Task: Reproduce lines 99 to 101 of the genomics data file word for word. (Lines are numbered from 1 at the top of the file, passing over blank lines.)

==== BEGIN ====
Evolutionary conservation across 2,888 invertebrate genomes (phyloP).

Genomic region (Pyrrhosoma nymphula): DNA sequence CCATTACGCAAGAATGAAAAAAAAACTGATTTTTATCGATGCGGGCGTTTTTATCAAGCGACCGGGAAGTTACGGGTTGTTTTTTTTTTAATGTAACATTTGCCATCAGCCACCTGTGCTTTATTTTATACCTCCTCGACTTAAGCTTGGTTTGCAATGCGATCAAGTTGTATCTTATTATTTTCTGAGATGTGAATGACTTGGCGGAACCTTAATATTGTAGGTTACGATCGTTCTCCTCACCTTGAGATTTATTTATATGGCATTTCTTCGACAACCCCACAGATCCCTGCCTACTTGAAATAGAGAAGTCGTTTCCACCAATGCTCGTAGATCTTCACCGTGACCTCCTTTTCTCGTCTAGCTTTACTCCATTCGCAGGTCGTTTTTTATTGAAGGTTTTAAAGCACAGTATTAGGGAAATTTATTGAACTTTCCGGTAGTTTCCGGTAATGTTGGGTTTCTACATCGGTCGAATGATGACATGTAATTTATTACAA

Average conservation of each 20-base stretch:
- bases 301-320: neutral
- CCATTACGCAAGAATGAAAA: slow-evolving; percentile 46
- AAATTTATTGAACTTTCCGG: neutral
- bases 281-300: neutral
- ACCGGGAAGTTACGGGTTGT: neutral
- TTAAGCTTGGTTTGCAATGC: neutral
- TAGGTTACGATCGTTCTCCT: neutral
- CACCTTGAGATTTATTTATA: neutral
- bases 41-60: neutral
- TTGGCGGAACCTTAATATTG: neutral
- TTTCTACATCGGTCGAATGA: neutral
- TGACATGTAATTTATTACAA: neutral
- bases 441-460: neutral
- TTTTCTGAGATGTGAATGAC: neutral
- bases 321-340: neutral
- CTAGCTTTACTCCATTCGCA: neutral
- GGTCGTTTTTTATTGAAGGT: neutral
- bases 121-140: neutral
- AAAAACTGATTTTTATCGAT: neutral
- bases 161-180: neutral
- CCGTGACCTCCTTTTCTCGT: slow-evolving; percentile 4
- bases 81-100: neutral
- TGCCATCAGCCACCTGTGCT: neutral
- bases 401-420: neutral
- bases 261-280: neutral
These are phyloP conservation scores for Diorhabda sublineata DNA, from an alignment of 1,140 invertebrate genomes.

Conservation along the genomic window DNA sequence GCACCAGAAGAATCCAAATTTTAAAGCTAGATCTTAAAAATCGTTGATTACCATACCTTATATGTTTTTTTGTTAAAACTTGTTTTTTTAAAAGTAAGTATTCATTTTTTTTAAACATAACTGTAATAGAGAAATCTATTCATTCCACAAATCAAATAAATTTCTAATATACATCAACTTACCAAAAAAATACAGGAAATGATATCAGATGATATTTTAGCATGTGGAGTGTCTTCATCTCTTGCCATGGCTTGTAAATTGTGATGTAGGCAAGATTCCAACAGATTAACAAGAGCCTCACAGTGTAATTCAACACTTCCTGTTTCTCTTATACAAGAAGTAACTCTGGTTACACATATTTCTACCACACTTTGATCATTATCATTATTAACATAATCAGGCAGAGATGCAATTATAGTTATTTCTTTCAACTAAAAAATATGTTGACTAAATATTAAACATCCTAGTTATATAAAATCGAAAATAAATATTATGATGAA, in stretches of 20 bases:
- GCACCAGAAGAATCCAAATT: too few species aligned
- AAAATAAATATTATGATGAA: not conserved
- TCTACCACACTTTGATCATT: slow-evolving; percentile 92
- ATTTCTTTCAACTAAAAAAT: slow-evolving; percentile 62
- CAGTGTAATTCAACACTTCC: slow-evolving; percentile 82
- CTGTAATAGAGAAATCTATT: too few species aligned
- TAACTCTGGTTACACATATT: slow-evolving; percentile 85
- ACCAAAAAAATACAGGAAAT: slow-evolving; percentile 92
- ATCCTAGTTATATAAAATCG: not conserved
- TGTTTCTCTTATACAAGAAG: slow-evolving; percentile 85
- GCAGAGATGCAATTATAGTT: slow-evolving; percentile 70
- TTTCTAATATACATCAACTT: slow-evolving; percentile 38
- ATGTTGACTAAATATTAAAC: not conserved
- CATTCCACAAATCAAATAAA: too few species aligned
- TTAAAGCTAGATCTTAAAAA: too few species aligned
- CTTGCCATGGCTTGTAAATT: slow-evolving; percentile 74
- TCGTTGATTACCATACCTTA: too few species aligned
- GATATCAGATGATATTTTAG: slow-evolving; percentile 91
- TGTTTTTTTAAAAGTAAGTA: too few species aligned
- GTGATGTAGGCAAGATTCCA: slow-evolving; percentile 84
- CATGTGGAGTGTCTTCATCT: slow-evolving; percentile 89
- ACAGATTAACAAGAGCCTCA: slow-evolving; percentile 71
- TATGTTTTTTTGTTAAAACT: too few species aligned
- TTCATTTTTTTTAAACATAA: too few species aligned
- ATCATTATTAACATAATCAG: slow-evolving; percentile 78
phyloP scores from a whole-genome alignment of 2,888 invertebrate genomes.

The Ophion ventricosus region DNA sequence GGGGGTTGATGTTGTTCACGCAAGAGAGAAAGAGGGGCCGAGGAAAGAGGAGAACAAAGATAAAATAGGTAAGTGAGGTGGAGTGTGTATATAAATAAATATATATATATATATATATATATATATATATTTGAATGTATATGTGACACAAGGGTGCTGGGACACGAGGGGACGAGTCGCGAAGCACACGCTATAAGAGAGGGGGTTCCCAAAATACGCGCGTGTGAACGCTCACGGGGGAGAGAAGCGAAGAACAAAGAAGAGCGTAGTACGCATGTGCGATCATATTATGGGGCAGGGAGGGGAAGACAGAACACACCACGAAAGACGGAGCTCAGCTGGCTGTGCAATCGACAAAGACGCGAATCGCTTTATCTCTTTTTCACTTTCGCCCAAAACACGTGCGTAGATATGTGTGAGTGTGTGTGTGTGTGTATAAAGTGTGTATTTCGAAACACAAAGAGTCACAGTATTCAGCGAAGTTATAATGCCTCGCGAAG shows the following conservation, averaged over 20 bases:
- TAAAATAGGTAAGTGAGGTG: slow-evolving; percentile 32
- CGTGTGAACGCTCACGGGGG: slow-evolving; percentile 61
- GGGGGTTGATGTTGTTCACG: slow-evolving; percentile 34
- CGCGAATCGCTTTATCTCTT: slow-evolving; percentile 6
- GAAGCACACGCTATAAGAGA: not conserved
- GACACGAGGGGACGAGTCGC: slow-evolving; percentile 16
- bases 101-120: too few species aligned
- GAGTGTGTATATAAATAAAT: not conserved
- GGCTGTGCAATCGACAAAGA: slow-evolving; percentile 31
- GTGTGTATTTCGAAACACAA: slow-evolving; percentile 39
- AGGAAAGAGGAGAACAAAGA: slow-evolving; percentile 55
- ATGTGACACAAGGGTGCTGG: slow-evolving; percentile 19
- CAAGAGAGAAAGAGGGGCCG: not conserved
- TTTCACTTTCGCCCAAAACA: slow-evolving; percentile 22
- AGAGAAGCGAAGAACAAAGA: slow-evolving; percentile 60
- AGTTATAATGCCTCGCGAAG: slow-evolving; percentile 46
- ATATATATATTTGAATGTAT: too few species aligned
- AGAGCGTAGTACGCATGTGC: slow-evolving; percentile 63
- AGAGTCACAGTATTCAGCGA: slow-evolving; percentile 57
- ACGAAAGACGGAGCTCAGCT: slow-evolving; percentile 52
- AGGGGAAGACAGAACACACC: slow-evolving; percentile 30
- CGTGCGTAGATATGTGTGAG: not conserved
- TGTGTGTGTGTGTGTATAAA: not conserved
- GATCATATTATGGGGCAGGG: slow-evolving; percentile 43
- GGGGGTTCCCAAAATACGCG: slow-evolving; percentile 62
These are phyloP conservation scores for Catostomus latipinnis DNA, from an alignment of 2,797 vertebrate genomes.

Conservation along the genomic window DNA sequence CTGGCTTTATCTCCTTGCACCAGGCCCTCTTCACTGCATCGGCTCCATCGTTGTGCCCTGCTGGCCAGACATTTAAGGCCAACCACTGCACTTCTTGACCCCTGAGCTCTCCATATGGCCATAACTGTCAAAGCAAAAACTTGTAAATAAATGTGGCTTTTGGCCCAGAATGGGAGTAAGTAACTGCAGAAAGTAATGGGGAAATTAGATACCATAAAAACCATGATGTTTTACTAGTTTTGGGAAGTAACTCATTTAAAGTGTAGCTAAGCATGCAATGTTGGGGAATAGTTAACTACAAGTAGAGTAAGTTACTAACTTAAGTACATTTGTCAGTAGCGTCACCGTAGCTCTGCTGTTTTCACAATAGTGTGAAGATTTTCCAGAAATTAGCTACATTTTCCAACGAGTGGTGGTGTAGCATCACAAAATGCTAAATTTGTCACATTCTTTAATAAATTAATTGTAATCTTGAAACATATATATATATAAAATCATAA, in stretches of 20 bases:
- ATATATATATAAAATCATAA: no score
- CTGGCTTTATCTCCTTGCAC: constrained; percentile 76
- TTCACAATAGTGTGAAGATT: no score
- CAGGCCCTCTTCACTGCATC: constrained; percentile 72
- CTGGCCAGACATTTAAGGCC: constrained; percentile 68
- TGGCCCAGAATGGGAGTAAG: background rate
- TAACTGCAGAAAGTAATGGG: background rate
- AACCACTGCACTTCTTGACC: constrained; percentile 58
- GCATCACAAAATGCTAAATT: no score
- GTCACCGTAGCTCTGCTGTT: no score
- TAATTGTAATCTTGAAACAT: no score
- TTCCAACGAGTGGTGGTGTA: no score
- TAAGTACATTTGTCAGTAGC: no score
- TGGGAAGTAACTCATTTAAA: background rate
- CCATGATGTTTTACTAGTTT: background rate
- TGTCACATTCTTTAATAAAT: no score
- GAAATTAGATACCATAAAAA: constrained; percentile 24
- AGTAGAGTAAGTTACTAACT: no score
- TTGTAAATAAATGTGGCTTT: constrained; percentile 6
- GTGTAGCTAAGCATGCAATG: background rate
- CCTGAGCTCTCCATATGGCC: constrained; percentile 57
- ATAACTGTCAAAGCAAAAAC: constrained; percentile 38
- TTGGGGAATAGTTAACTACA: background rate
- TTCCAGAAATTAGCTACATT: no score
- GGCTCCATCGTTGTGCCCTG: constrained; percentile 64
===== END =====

- CCATGATGTTTTACTAGTTT: background rate
- TGTCACATTCTTTAATAAAT: no score
- GAAATTAGATACCATAAAAA: constrained; percentile 24